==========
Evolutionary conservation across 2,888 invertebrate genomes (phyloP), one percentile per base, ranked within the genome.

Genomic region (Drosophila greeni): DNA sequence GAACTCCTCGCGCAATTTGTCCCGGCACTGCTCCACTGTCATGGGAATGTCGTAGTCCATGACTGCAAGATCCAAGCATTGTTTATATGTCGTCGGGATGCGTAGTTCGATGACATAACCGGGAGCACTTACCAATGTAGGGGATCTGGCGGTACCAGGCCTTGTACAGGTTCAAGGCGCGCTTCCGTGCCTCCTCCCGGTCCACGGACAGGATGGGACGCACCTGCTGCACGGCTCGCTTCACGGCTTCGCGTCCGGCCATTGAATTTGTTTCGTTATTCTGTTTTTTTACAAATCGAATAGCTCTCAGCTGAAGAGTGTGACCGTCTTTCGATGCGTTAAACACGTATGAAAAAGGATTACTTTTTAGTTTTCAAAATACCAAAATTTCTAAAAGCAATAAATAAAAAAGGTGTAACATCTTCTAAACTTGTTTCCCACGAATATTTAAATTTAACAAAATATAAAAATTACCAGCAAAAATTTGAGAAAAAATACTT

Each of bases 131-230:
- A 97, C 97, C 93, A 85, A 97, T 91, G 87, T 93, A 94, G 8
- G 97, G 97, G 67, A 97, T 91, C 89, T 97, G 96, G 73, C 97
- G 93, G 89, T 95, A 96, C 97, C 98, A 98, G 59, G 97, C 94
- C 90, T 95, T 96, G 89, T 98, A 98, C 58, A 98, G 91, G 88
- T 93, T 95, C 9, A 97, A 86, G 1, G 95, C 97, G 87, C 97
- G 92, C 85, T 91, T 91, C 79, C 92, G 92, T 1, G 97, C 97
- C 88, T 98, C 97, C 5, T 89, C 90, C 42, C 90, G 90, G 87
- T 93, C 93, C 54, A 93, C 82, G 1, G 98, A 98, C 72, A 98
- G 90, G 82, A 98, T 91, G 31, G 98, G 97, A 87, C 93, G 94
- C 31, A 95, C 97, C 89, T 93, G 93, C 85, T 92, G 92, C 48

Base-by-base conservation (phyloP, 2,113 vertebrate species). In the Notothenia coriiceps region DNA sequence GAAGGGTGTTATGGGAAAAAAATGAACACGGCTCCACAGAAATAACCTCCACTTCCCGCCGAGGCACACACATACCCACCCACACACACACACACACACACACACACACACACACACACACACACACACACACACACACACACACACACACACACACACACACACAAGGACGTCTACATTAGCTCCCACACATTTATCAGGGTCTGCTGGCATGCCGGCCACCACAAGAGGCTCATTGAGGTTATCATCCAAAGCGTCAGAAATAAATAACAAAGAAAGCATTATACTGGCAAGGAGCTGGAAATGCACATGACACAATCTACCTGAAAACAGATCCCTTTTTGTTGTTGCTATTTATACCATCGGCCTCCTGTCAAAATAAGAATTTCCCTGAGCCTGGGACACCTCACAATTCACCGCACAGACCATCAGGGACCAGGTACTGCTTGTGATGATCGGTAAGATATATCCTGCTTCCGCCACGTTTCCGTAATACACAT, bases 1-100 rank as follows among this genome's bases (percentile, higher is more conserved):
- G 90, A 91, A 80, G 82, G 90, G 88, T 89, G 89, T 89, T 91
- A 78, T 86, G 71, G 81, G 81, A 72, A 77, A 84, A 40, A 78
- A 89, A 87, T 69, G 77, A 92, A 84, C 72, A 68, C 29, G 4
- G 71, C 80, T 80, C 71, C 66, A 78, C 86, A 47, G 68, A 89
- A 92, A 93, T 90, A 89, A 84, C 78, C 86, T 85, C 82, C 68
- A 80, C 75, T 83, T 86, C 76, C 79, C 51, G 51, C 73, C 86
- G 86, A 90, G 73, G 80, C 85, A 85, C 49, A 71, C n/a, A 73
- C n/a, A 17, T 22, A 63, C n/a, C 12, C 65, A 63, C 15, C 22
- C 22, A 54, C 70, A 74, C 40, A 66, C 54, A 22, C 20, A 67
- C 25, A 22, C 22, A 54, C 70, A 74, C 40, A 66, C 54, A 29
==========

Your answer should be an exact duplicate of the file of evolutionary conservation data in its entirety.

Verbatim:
Evolutionary conservation across 2,888 invertebrate genomes (phyloP), one percentile per base, ranked within the genome.

Genomic region (Drosophila greeni): DNA sequence GAACTCCTCGCGCAATTTGTCCCGGCACTGCTCCACTGTCATGGGAATGTCGTAGTCCATGACTGCAAGATCCAAGCATTGTTTATATGTCGTCGGGATGCGTAGTTCGATGACATAACCGGGAGCACTTACCAATGTAGGGGATCTGGCGGTACCAGGCCTTGTACAGGTTCAAGGCGCGCTTCCGTGCCTCCTCCCGGTCCACGGACAGGATGGGACGCACCTGCTGCACGGCTCGCTTCACGGCTTCGCGTCCGGCCATTGAATTTGTTTCGTTATTCTGTTTTTTTACAAATCGAATAGCTCTCAGCTGAAGAGTGTGACCGTCTTTCGATGCGTTAAACACGTATGAAAAAGGATTACTTTTTAGTTTTCAAAATACCAAAATTTCTAAAAGCAATAAATAAAAAAGGTGTAACATCTTCTAAACTTGTTTCCCACGAATATTTAAATTTAACAAAATATAAAAATTACCAGCAAAAATTTGAGAAAAAATACTT

Each of bases 131-230:
- A 97, C 97, C 93, A 85, A 97, T 91, G 87, T 93, A 94, G 8
- G 97, G 97, G 67, A 97, T 91, C 89, T 97, G 96, G 73, C 97
- G 93, G 89, T 95, A 96, C 97, C 98, A 98, G 59, G 97, C 94
- C 90, T 95, T 96, G 89, T 98, A 98, C 58, A 98, G 91, G 88
- T 93, T 95, C 9, A 97, A 86, G 1, G 95, C 97, G 87, C 97
- G 92, C 85, T 91, T 91, C 79, C 92, G 92, T 1, G 97, C 97
- C 88, T 98, C 97, C 5, T 89, C 90, C 42, C 90, G 90, G 87
- T 93, C 93, C 54, A 93, C 82, G 1, G 98, A 98, C 72, A 98
- G 90, G 82, A 98, T 91, G 31, G 98, G 97, A 87, C 93, G 94
- C 31, A 95, C 97, C 89, T 93, G 93, C 85, T 92, G 92, C 48

Base-by-base conservation (phyloP, 2,113 vertebrate species). In the Notothenia coriiceps region DNA sequence GAAGGGTGTTATGGGAAAAAAATGAACACGGCTCCACAGAAATAACCTCCACTTCCCGCCGAGGCACACACATACCCACCCACACACACACACACACACACACACACACACACACACACACACACACACACACACACACACACACACACACACACACACACACACAAGGACGTCTACATTAGCTCCCACACATTTATCAGGGTCTGCTGGCATGCCGGCCACCACAAGAGGCTCATTGAGGTTATCATCCAAAGCGTCAGAAATAAATAACAAAGAAAGCATTATACTGGCAAGGAGCTGGAAATGCACATGACACAATCTACCTGAAAACAGATCCCTTTTTGTTGTTGCTATTTATACCATCGGCCTCCTGTCAAAATAAGAATTTCCCTGAGCCTGGGACACCTCACAATTCACCGCACAGACCATCAGGGACCAGGTACTGCTTGTGATGATCGGTAAGATATATCCTGCTTCCGCCACGTTTCCGTAATACACAT, bases 1-100 rank as follows among this genome's bases (percentile, higher is more conserved):
- G 90, A 91, A 80, G 82, G 90, G 88, T 89, G 89, T 89, T 91
- A 78, T 86, G 71, G 81, G 81, A 72, A 77, A 84, A 40, A 78
- A 89, A 87, T 69, G 77, A 92, A 84, C 72, A 68, C 29, G 4
- G 71, C 80, T 80, C 71, C 66, A 78, C 86, A 47, G 68, A 89
- A 92, A 93, T 90, A 89, A 84, C 78, C 86, T 85, C 82, C 68
- A 80, C 75, T 83, T 86, C 76, C 79, C 51, G 51, C 73, C 86
- G 86, A 90, G 73, G 80, C 85, A 85, C 49, A 71, C n/a, A 73
- C n/a, A 17, T 22, A 63, C n/a, C 12, C 65, A 63, C 15, C 22
- C 22, A 54, C 70, A 74, C 40, A 66, C 54, A 22, C 20, A 67
- C 25, A 22, C 22, A 54, C 70, A 74, C 40, A 66, C 54, A 29